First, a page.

Interesting how the warm colors intensify due to the larger proportion of blues. A little like looking at stars which are more visible at night time than during the day! You can feel the blue hues squeezing the oranges!
I am working with what appears to be my favourite butterfly. This is a study on remarkable patterns juxtaposed against various backgrounds and complementary colors. These paintings are 13″ x 17″ in size and will be displayed ay the Butterfly Festival at Brookgreen Gardens this coming weekend – June 2 – 3.
Continuing with butterflies, we have a mouth-full with the title to this one! I decided on a pretty hard background to emphasize the delicate nature of the little show-off. Perhaps also a result of a few things on my mind, as well.
This my first watercolor of a butterfly which has a given name quite apt for the occasion – Painted Lady. Why it has taken me so long to get to study these incredible creatures in brushstrokes, defeats me! I often watch them and marvel at their flying abilities, so soon after emerging from their chrysalis. Once, I watched two butterflies one following the other about 20 feet behind and copying the exact undulations of an intimate flight plan. That proved to me they had good eye sight and three dimensional orientation as well as the ability to enjoy simple relationships. How uncomplicated.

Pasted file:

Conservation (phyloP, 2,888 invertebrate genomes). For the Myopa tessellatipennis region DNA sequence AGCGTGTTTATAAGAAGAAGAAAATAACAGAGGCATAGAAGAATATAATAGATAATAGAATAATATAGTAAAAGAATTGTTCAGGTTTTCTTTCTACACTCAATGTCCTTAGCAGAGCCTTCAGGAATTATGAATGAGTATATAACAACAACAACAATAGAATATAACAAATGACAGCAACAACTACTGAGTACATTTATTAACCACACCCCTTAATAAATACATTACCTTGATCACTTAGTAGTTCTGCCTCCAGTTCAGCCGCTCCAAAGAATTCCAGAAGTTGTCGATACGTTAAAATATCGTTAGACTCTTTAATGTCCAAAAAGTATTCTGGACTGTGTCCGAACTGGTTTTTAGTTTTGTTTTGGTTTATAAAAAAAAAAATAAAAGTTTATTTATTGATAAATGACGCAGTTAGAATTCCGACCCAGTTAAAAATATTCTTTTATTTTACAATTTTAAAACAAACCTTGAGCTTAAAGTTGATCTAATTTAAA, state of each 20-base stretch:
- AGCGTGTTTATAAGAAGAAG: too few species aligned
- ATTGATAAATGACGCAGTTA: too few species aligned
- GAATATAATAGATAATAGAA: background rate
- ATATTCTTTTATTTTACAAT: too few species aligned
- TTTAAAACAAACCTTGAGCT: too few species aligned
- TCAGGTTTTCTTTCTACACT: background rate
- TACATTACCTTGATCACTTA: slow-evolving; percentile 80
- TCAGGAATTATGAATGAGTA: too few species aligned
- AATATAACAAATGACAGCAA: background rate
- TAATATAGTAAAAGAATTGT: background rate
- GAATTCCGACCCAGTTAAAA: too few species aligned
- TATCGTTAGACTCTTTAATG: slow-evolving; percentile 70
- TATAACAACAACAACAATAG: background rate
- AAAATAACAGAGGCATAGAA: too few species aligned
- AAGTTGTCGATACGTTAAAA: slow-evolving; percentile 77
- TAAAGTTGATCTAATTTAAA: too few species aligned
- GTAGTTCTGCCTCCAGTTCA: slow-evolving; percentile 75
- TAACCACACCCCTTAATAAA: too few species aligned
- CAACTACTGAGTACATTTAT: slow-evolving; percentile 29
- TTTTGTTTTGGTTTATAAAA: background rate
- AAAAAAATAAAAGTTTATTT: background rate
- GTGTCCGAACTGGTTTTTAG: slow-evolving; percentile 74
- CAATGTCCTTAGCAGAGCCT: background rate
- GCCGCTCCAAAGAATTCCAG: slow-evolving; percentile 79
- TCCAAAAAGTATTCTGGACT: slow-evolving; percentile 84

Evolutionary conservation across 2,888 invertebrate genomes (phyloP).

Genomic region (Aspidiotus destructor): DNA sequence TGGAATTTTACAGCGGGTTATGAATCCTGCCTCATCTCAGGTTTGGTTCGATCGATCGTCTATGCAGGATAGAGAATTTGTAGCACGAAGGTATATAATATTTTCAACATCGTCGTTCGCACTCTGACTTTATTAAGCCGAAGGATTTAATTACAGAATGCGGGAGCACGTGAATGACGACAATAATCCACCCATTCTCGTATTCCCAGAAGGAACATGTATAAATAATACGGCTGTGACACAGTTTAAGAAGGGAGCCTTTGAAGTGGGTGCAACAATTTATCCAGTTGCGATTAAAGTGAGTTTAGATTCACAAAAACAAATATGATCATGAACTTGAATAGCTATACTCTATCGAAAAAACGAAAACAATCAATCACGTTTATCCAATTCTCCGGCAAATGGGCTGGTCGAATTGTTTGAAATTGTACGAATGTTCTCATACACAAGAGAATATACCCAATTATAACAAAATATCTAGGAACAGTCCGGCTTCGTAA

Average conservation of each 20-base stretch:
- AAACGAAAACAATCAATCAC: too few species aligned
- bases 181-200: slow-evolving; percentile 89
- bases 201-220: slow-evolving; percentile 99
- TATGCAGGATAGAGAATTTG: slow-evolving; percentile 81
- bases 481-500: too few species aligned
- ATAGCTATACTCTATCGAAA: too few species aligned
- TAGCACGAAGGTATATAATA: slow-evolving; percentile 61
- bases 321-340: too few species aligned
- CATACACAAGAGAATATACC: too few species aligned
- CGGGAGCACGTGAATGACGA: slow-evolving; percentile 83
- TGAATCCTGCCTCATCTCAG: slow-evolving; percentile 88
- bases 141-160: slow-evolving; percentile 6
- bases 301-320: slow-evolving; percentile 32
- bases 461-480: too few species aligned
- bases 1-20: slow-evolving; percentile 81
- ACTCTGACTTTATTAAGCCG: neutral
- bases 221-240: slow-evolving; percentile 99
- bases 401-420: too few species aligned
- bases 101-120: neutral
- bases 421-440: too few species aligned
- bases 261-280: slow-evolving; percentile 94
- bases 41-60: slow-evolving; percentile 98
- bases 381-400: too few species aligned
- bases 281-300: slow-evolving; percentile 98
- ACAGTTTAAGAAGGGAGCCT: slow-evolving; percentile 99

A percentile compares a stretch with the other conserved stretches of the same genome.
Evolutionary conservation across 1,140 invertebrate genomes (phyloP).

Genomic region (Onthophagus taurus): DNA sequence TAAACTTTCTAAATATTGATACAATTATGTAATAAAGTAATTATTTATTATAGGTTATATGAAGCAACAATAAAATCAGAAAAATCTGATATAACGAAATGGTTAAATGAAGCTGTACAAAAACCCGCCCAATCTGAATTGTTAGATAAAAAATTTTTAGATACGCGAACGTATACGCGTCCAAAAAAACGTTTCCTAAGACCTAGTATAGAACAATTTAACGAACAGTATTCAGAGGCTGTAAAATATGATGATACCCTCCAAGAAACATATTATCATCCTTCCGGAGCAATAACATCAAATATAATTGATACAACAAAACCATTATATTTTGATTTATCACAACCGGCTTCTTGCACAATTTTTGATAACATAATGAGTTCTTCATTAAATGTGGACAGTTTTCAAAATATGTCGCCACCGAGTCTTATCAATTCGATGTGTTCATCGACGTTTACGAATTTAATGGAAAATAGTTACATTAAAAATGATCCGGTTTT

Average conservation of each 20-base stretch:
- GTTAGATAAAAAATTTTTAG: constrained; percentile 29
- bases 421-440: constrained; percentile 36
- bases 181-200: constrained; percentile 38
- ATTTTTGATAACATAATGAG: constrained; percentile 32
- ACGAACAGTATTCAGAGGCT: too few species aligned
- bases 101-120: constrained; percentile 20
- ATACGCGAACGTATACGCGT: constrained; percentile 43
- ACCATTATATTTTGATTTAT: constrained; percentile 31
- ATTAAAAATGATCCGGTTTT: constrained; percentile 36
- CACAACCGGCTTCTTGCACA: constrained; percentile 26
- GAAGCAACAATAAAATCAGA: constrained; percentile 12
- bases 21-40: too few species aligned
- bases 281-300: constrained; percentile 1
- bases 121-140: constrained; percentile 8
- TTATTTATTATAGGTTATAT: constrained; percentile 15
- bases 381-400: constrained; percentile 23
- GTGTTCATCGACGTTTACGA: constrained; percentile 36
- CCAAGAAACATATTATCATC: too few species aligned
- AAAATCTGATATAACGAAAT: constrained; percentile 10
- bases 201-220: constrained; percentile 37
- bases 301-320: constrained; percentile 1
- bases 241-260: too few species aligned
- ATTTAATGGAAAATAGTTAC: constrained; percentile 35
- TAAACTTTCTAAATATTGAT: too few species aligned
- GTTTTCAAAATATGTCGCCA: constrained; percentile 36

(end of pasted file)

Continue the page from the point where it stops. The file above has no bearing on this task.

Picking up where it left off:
This painting will be displayed at Brookgreen Gardens Butterfly and Art Festival, June 2 – 3, so if you are in the Murrells Inlet area, do drop by.
This is St. George’s Monastery in Wadi Kelt along an ancient route from Jerusalem to Jericho. It is a lovely example of an organic arrangement of walls, enclosures and spaces serving the function of a Greek Orthodox base for monks over the many centuries since its establishment in the 5th Century.
I remember taking my daughter, Rosie, to this place when she was about five and she got a bit of a surprise with the various mummified monks, some bones and skulls, etc. perched on various shelves. She looked at the paintings and icons and asked about the circles above people’s heads. I tried to find a suitable word to depict ‘sanctification’ and came up with the notion that they were wearing “wows” ! It seemed to translate well enough for her.